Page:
Friday, July 01, 2005

Another Reason Why Sex Offender Registries Are A Bad Idea

Sure, sex offender registries seem like a good idea. Were I to be a parent, I would certainly like to know when someone who committed a sex offense moved into my neighborhood. But when cases like this get caught up in the dragnet, you have to wonder about how wise it is to brand with a scarlet letter all those charged with a certain crime. Rape, I'll give you. Child porn, yeah. Unlawful restraint of a minor? That could be anything. Why should someone like this be hit with the same stigma as a rapist?

4 comments:

Mike said...

I have admittedly been torn about this issue. I can see arguments on both sides, mostly against the idea of registries but a few in favor.

Regardless, this particular case is ridiculous.

Anonymous said...

While I'm also torn on the issue of registries as a whole, this isn't really an argument against them; it's an argument against overly-broad definitions of a "sex offense".

Specifically, I can't understand the logic that restraint of a minor is a sex crime "'because of the proclivity of offenders who restrain children to also commit sex acts or other crimes against them.'"

It seems to follow the same fallacious "outlaw the correlary" logic that legislators love to apply to media. "Oh, peer-to-peer networks can be used to efficiently pirate songs? Well clearly it should also be a crime to operate a peer-to-peer network... and you say that circumventing the encryption of e-books could lead to people illegally redistributing those works? Then obviously it should be illegal to attempt to circumvent that encryption in the first place, even for research purposes, even if the company asked them to do it." (yes, in all fairness the SDMI competition nonsense never manifested itself as a real lawsuit against Felten, but the fact that the issue came up at all was a result of the shitwitted logic of the DMCA).

It's bad enough that the average person doesn't know the difference between correlation and causation... sadly, it appears our laws are being constructed and interpreted with the same error.

- pierce

Barzelay said...

I also don't think child porn should necessarily be included. I think there is a huge difference between production and consumption of child porn. Consumption is a victimless crime and probably functions as a safe outlet for millions of people that prevents them from going out and doing things that actually would hurt children.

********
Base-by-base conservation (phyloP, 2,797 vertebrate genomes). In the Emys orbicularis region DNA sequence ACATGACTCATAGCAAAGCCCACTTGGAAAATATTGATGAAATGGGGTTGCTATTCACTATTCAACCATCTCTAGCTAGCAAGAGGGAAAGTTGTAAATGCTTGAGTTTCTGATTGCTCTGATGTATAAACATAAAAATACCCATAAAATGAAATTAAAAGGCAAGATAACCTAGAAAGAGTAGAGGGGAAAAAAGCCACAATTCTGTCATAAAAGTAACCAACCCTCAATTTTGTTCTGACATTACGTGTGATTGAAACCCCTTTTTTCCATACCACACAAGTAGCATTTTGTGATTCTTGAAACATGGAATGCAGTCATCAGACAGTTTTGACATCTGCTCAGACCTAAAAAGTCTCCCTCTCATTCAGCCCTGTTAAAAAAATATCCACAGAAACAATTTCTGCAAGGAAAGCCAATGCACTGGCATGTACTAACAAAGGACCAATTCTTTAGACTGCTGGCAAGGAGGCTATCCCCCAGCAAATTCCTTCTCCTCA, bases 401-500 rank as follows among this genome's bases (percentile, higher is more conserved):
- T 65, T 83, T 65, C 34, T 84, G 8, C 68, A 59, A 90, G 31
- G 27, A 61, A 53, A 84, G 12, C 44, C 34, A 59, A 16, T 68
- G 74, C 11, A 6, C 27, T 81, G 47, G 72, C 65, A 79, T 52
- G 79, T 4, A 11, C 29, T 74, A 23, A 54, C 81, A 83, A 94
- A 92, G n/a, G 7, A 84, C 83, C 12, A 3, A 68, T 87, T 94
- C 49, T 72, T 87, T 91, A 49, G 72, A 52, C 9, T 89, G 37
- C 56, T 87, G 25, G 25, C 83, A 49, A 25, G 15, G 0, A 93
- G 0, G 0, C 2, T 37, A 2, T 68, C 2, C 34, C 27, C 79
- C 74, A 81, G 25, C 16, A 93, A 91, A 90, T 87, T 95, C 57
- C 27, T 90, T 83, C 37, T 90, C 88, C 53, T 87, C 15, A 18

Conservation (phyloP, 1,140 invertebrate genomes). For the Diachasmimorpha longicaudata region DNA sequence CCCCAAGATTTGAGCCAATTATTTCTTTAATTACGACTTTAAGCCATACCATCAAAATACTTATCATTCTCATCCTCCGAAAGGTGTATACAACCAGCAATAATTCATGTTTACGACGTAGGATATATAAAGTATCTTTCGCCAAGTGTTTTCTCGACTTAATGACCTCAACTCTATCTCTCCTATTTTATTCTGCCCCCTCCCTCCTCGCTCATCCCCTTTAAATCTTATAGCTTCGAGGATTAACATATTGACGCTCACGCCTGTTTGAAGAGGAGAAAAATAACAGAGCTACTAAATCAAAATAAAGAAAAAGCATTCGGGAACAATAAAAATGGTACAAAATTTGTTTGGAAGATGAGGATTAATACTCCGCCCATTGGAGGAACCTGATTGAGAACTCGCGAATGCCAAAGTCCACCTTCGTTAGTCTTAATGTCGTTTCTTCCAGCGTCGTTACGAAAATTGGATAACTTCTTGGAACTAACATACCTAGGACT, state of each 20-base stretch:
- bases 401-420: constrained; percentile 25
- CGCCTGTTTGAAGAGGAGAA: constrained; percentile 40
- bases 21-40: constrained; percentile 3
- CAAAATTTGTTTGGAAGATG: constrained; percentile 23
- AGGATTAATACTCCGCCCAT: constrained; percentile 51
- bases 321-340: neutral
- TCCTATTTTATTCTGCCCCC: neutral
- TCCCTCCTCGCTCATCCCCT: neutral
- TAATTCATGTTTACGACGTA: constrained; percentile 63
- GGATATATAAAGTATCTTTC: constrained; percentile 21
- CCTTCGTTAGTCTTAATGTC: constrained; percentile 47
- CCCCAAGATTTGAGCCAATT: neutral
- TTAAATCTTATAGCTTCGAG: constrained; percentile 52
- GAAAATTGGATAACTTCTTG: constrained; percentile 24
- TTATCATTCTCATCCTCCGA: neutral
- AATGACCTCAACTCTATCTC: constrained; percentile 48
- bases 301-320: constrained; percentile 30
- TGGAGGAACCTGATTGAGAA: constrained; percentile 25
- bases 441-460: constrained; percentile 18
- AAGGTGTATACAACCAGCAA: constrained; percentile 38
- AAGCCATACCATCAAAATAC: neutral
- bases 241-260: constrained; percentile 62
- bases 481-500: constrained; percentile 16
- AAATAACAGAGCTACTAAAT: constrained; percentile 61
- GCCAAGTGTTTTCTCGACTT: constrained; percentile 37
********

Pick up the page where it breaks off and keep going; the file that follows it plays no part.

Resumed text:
Obviously the trouble is that consumption drives production, and then that potentially leads to children being exploited and endangered. This is a problem and so I don't support the legalization of child porn... but I also don't think those who merely consume child porn should be demonized. For one thing, they may in fact be consuming child porn because they know it is a way to prevent themselves from doing worse things, and that effort is to be respected.

I think attraction to criminally-aged people is a much, much more common thing than is generally supposed. Everyone kind of suspects it, and knows it, but when talking about the issue, no one dares admit the extent of it. How many guys would be attracted to a busty seventeen year-old? Almost all of them. How many of us have looked at pictures of girls (or guys) under eighteen without even knowing it? Probably most of us.

In some sense, I think that it is almost an ideal state of affairs here for child porn to be illegal, and hard to get, but no one actually get convicted for consuming it. The people who need to will seek it out and find it, but a comparatively small number of children will be exploited and photographed in order for that large number of seekers to get their fix.

Right now, I get the sense that the problem is mostly dumped on poor and developing countries, which export a lot of child porn that gets consumed in the rich nations. As the world globalizes more, this will no longer be acceptable to us. Consider what would happen if all those pictures were of young Americans. So right now, we're mostly ignoring the supply chain because it doesn't affect us, but that won't last. We need to confront the issue, and I don't we're mature enough to do so. Why are consumers of child porn so demonized?

Pingveno said...

The link to the news article is broken; the Sun Times only keeps their articles for a limited period of time. After that, there is an archive that requires paying.